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Author Topic: Why do digital cameras need shutters?  (Read 4866 times)
John Camp
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« on: September 20, 2005, 02:37:54 PM »
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Couldn't you just time-sample the sensor?

JC
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howard smith
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« Reply #1 on: September 20, 2005, 03:11:27 PM »
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Photo sensors, like film, are light integraters over time, just summing the photons over a fixed time (shutter speed).  Without a shutter, the photo sensors would be full, like over exposed film.
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Jonathan Wienke
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« Reply #2 on: September 20, 2005, 06:05:52 PM »
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While it is possible to cut off the photosites' ability to capture photons to an electrical charge electronically, and some CCD designs do this, it requires additional circuitry on the sensor chip. This reduces the percentage of the chip area devoted to photo sensors, and increases power consumption, both of which increase noise and reduce dynamic range. As a result, Canon has dispensed with this circuitry in their CMOS sensors and uses a mechanical shutter.
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BJL
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« Reply #3 on: September 20, 2005, 07:40:57 PM »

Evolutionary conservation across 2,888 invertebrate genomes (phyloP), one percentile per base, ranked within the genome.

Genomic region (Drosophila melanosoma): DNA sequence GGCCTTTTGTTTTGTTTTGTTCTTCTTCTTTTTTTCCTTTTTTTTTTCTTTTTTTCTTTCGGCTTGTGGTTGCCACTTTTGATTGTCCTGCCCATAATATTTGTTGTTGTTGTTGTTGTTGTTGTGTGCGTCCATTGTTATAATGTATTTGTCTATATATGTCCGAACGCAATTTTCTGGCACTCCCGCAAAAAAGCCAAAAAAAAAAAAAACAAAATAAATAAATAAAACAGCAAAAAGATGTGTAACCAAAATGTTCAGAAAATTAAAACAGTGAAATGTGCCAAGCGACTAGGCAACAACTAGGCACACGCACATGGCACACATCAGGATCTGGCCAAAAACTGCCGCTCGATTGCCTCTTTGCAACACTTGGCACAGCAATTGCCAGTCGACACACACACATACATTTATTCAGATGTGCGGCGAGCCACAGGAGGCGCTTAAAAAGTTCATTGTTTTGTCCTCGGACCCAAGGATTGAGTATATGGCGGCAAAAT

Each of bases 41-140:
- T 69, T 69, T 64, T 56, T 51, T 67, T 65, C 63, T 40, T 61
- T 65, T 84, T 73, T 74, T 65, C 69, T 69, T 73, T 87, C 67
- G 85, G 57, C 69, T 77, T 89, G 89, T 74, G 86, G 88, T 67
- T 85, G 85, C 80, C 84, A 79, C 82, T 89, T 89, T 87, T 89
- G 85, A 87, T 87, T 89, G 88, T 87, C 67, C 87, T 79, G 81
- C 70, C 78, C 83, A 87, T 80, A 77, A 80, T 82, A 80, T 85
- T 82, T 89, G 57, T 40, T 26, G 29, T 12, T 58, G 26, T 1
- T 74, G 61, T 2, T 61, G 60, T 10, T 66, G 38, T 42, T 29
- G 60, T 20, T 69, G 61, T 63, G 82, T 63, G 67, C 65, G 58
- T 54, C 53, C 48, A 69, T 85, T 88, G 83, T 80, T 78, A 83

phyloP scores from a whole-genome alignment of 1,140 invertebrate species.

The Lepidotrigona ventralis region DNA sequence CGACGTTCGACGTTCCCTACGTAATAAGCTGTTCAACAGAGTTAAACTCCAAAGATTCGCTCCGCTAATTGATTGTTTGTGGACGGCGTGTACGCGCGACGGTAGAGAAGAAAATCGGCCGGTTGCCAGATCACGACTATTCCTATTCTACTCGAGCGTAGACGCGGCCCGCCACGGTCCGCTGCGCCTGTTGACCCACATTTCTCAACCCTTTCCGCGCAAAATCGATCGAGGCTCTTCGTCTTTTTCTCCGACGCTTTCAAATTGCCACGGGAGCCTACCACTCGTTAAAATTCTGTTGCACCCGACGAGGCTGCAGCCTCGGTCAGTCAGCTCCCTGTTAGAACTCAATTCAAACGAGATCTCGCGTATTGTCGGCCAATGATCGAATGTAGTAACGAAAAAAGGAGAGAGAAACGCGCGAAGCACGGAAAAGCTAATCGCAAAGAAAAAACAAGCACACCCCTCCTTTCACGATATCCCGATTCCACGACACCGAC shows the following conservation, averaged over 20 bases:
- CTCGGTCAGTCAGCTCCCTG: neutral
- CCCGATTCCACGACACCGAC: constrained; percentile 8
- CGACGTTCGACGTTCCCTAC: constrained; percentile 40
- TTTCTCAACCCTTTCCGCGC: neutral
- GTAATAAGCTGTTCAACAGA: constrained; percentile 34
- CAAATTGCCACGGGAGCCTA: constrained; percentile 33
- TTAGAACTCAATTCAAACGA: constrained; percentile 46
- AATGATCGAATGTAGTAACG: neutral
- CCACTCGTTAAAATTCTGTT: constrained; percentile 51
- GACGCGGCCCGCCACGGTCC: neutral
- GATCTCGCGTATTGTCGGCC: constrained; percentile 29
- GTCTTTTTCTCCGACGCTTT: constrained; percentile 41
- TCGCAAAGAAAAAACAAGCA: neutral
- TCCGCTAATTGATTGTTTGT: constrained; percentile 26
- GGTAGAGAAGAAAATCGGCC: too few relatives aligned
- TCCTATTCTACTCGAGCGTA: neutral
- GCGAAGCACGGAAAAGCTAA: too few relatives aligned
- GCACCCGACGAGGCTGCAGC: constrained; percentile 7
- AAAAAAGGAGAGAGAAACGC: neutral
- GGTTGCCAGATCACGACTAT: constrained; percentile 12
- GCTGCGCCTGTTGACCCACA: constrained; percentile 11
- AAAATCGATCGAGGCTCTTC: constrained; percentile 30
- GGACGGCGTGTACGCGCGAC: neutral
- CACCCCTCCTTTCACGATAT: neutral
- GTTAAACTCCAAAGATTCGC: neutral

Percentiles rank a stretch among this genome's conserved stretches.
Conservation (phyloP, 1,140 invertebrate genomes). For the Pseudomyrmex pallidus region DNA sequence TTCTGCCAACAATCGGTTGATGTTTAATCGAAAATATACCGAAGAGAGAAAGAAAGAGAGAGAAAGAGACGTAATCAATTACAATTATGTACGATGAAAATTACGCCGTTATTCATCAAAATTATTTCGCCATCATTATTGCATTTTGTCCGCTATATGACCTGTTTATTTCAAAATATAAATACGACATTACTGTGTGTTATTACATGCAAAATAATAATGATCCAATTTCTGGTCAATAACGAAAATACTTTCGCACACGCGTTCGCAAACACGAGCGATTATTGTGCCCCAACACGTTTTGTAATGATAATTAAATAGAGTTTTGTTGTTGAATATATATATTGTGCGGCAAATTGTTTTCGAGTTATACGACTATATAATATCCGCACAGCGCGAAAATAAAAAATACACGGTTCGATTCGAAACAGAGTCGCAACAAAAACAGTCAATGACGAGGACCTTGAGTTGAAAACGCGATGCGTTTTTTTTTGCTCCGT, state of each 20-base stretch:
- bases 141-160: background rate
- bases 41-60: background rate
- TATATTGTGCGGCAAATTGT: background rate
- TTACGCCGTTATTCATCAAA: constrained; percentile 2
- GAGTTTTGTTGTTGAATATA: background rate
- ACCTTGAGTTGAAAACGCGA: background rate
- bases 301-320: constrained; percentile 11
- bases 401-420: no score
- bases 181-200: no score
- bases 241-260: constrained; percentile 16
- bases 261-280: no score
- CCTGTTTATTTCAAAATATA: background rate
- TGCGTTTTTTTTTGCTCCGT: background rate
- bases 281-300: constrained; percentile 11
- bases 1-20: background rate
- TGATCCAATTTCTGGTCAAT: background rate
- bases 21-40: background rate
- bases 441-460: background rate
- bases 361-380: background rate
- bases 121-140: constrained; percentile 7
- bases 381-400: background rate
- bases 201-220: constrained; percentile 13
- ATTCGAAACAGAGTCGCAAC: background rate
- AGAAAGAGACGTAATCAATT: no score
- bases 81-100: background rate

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Some sensors can do electronic shuttering, including the Matsushita interline CCD sensor of the original EOS-1D and the Sony interline CCD's in various Nikon and other brand DSLR's. This is what lets some of those cameras have 1/500s flash sync speed.

But aparently 1/500 is the limit for that electronic shuttering, so a focal plane shutter is still needed for higher shutter speeds. And as Jonathan suggests, there are probably costs for this that in terms of image quality.

It is similar to the cost of wiring a DSLR sensor for video-out capability. Interline CCD was invented to provide the video out capability that Full Frame Transfer CCD did not have, at the penalty of leaving less space for electron wells. This is one reason to expect interline CCDs to disappear from DSLR's, in favor of CMOS and FFT CCD. CMOS can have "random access read-out" of pixel values, which might allow video out with less or no penalty.
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